According to the Cleveland Clinic, Eye Movement Desensitisation and Reprocessing therapy (EMDR) is a therapy method which asserts that traumatic memories are formed in a different manner than other memories and therefore need to be treated by a different type of therapy. The phases of EMDR treatment include accessing memories including via eye movements and guided instructions.
Eye Movement Desensitisation and Reprocessing therapy (EMDR) is a relatively new treatment approach and therefore its effectiveness and limitations are still being determined. People considering undertaking this treatment should discuss it first with their medical professional to make sure it’s right for them.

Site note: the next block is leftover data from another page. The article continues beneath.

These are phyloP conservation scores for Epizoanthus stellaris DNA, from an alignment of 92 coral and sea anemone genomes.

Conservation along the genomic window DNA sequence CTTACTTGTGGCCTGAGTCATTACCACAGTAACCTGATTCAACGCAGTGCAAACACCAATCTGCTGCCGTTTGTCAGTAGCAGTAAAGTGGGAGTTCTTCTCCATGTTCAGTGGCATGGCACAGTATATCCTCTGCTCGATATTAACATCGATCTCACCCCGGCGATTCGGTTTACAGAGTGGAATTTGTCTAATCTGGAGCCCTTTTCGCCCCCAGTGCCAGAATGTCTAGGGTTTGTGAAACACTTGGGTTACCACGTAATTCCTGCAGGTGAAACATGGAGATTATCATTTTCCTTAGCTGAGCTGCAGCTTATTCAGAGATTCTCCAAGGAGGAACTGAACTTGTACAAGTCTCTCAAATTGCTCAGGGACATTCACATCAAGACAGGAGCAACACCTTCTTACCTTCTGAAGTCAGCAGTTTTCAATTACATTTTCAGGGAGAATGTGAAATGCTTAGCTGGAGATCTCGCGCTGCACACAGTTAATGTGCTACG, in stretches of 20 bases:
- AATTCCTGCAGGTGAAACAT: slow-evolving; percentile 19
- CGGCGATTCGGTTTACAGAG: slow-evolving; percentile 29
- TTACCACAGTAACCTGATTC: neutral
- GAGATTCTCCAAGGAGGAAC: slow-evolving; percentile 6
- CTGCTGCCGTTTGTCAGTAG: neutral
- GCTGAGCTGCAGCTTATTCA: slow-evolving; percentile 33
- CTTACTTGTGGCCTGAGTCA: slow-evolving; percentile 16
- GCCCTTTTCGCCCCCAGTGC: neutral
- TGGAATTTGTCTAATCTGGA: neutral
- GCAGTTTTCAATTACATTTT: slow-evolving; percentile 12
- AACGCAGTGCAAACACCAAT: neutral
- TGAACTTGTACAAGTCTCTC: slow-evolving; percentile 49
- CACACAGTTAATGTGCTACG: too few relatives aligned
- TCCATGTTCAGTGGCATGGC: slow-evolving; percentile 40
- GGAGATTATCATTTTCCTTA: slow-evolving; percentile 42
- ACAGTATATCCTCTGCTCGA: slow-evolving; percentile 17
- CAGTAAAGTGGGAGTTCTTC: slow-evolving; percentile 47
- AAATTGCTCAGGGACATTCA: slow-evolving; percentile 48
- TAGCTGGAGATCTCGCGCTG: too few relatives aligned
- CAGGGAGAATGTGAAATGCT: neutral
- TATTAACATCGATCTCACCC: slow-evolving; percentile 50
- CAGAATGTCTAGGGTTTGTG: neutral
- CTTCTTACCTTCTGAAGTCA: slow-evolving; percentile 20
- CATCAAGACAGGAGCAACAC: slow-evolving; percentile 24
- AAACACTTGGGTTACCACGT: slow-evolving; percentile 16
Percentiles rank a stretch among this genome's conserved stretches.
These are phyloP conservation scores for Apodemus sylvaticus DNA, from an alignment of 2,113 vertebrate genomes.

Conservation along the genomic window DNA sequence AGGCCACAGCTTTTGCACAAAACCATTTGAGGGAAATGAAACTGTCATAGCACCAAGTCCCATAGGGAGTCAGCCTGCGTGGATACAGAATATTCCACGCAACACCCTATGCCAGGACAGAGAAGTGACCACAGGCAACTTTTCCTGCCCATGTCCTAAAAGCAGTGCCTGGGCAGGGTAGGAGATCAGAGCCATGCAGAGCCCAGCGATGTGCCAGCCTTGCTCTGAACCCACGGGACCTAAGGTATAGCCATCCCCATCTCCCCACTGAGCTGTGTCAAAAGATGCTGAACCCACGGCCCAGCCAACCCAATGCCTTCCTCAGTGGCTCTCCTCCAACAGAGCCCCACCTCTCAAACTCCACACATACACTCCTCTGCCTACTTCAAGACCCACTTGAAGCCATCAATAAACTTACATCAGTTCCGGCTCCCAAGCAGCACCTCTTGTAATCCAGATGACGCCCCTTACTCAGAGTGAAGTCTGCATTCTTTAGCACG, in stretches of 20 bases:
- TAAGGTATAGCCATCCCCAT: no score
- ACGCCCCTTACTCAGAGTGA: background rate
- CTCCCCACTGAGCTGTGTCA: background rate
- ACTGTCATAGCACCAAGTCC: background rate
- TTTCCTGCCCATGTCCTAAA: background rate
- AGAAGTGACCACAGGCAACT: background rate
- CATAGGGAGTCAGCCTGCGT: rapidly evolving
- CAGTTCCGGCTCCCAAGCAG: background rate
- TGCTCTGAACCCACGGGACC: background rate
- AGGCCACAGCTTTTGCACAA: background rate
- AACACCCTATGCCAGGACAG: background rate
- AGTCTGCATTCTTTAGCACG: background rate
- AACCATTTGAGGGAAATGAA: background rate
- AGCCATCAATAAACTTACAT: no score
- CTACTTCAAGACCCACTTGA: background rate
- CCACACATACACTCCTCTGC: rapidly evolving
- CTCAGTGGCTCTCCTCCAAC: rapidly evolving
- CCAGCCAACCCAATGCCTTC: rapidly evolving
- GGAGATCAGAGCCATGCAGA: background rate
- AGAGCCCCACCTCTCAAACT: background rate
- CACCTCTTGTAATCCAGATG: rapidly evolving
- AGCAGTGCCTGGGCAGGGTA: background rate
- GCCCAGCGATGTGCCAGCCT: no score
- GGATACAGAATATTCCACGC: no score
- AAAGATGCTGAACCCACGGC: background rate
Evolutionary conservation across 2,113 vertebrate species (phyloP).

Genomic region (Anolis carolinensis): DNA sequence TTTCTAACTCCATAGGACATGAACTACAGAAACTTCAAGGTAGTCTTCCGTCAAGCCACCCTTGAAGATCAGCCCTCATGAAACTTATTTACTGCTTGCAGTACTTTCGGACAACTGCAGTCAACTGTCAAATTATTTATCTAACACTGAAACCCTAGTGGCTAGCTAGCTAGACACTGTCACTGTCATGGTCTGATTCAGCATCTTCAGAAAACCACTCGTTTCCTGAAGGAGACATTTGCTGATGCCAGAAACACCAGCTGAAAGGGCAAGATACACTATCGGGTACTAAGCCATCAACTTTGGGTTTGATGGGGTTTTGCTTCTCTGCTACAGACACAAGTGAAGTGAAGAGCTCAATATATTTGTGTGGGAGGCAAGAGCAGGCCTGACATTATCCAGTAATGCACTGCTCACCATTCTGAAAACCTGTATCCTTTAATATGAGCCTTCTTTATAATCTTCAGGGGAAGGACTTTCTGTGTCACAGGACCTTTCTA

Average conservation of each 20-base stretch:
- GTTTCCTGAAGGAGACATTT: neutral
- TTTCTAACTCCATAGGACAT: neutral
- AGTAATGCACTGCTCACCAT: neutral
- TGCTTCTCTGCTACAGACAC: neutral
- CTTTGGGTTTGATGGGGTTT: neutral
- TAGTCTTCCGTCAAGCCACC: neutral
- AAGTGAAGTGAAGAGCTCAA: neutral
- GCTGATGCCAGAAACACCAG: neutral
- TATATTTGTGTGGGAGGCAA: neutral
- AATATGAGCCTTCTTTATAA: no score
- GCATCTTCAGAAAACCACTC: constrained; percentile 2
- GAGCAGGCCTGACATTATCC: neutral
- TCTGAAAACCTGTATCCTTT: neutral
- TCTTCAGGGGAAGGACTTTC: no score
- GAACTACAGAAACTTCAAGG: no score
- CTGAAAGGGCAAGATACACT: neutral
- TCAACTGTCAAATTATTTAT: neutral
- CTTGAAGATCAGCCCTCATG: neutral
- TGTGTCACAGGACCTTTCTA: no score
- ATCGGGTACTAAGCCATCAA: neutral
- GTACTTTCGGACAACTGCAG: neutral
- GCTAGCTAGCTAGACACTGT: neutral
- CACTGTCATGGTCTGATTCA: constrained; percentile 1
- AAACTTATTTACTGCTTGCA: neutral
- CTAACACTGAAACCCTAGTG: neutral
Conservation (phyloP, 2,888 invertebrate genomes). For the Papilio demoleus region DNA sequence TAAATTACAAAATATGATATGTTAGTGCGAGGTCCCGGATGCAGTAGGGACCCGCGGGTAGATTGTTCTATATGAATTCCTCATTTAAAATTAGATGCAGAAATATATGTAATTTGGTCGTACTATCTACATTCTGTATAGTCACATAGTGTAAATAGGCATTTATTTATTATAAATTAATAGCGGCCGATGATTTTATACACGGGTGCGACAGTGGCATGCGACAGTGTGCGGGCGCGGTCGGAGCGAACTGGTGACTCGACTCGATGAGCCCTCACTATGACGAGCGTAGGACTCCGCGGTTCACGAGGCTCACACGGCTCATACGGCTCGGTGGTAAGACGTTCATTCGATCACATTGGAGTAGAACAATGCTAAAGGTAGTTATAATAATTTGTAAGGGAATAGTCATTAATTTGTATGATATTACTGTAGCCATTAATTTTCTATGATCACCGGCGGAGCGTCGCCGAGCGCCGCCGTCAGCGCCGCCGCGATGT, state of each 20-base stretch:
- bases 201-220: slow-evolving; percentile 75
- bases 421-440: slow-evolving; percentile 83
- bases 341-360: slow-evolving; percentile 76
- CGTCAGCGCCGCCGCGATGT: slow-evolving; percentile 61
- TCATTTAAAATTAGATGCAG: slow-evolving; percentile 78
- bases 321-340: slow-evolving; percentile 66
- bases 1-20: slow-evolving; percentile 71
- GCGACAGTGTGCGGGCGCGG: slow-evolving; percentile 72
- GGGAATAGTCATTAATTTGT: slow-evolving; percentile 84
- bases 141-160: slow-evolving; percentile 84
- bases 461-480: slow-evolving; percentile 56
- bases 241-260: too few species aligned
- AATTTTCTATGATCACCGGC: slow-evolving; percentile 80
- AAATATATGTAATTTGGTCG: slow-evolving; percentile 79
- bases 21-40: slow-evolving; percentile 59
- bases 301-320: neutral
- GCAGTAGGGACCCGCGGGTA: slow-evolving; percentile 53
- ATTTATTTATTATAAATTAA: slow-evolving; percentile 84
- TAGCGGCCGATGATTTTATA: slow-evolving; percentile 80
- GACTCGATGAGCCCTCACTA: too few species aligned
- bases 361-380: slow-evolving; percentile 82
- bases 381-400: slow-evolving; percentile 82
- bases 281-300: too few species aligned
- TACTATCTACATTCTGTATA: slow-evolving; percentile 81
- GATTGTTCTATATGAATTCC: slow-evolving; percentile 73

After these treatments the EMDR theory is that formerly traumatic memories will be recalled in a less traumatic manner.
EMDR relies on what is known as the Adaptive Information Processing (AIP) model, which is a concept of how the brain recalls memories.
Both EMDR and AIP are based on the writings and the theories of Francine Shapiro, PhD.
EMDR, which requires quick eye movements to stimulate the brain, is meant to help patients deal with traumatic thoughts and memories.
The Guardian newspaper states that “It has helped millions worldwide… and its efficacy had been demonstrated in more than 40 randomised controlled trials. It is now practised in around 30 countries and endorsed by the WHO, the British NHS and many other well respected health organizations.